Pastors tells congregations to buckle up and prepare to be raptured once Putin sets his sights on Israel, but others worry more over the actual hell Ukrainians are caught in
https://www.timesofisrael.com/-By David Crary
Cars are stopped at a roadblock set by civil defensemen at a road leading to central Kyiv, Ukraine, Monday, Feb. 28, 2022. (AP/Emilio Morenatti)
AP — Russia’s invasion of Ukraine has prompted some of America’s most prominent evangelical leaders to raise a provocative question — asking if the world is now in the biblically prophesied “end of days” that might culminate with the apocalypse and the second coming of Christ.
There’s no consensus on the answer, nor on any possible timetable.
Megachurch pastor Robert Jeffress, addressing his congregation at First Baptist Dallas, said many Christians are wondering, in the face of carnage in Ukraine, “Why does God permit evil like this to continue? …. Are we near Armageddon and the end of the world?”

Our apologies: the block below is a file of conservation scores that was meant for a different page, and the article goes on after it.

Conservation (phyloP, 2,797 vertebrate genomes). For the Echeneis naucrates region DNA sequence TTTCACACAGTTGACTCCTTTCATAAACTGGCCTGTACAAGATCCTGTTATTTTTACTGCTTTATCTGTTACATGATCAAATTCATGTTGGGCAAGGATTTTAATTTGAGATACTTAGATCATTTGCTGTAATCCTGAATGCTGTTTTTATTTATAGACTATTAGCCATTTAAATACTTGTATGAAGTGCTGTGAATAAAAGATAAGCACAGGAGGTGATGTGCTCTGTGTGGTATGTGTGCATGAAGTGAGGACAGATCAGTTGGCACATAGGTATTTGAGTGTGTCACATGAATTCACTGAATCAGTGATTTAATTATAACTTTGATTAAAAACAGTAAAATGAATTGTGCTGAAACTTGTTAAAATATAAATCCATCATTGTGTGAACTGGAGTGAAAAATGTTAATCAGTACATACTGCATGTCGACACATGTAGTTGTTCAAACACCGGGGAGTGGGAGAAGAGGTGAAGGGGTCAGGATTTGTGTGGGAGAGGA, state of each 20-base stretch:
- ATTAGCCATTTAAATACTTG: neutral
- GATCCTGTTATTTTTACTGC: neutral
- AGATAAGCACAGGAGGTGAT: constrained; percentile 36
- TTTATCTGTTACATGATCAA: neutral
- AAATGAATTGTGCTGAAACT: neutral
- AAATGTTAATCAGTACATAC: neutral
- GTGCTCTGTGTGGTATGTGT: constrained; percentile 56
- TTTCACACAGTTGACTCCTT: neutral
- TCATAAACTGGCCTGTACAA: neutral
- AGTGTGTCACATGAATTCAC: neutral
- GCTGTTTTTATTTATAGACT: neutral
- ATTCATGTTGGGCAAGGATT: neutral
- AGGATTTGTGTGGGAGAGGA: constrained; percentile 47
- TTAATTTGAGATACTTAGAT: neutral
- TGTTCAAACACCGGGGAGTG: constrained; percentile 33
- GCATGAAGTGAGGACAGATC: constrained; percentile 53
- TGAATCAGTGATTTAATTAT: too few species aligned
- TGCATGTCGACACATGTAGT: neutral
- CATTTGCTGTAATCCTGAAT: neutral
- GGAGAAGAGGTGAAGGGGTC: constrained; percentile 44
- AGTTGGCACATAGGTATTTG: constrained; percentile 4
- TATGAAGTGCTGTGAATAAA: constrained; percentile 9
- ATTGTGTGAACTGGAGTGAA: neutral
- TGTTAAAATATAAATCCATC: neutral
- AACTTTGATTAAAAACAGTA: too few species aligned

“We are living in the last days,” Jeffress said, “We’ve been living in the last days for the last 2000 years. We don’t know, is this the end? Is this the beginning of the end, or the end of the beginning?”
The curators of raptureready.com — which shares commentary about “end of days” prophesies – suggest things could move quickly. Their “Rapture Index,” — on which any reading above 160 means “Fasten your seatbelts” — was raised this week to 187, close to its record high of 189 in 2016.
One of the most detailed alerts came from televangelist Pat Robertson, who came out of retirement on Feb. 28 to assert on “The 700 Club” that Russian President Vladimir Putin was “compelled by God” to invade Ukraine as a prelude to an eventual climactic battle in Israel. Robertson said verses of the Old Testament Book of Ezekiel support this scenario.